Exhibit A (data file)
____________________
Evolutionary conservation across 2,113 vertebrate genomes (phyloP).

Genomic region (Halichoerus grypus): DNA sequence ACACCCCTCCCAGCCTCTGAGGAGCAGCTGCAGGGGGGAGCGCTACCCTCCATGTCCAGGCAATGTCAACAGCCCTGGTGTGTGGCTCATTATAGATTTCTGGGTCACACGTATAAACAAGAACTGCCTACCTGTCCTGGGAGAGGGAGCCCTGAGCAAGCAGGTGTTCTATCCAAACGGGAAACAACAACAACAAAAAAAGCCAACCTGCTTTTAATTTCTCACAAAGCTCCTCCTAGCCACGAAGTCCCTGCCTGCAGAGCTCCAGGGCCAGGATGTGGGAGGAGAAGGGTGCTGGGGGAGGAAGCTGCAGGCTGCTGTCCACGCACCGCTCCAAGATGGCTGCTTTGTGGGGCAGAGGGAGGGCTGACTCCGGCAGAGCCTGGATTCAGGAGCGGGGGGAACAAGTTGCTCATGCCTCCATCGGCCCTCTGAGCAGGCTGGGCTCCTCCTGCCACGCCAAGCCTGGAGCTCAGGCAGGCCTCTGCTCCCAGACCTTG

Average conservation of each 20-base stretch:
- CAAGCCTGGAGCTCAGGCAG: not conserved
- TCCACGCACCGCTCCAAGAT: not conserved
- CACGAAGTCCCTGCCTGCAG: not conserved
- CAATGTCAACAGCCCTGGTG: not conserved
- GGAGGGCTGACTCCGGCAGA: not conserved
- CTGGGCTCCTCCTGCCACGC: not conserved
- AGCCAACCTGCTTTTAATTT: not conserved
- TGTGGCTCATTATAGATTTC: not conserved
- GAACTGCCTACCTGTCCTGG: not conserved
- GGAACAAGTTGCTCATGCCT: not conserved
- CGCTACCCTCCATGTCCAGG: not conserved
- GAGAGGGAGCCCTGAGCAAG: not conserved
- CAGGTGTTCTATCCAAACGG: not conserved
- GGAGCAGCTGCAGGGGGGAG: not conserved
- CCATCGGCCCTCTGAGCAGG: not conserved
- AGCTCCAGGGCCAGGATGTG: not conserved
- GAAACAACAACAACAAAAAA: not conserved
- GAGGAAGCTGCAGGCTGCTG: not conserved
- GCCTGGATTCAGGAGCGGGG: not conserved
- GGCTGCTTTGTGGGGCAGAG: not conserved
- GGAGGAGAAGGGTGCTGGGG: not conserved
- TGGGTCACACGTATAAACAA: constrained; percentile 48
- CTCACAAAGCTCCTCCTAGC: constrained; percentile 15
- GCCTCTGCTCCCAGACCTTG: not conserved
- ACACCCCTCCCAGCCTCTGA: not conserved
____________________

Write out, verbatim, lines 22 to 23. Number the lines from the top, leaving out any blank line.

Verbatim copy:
- GCCTGGATTCAGGAGCGGGG: not conserved
- GGCTGCTTTGTGGGGCAGAG: not conserved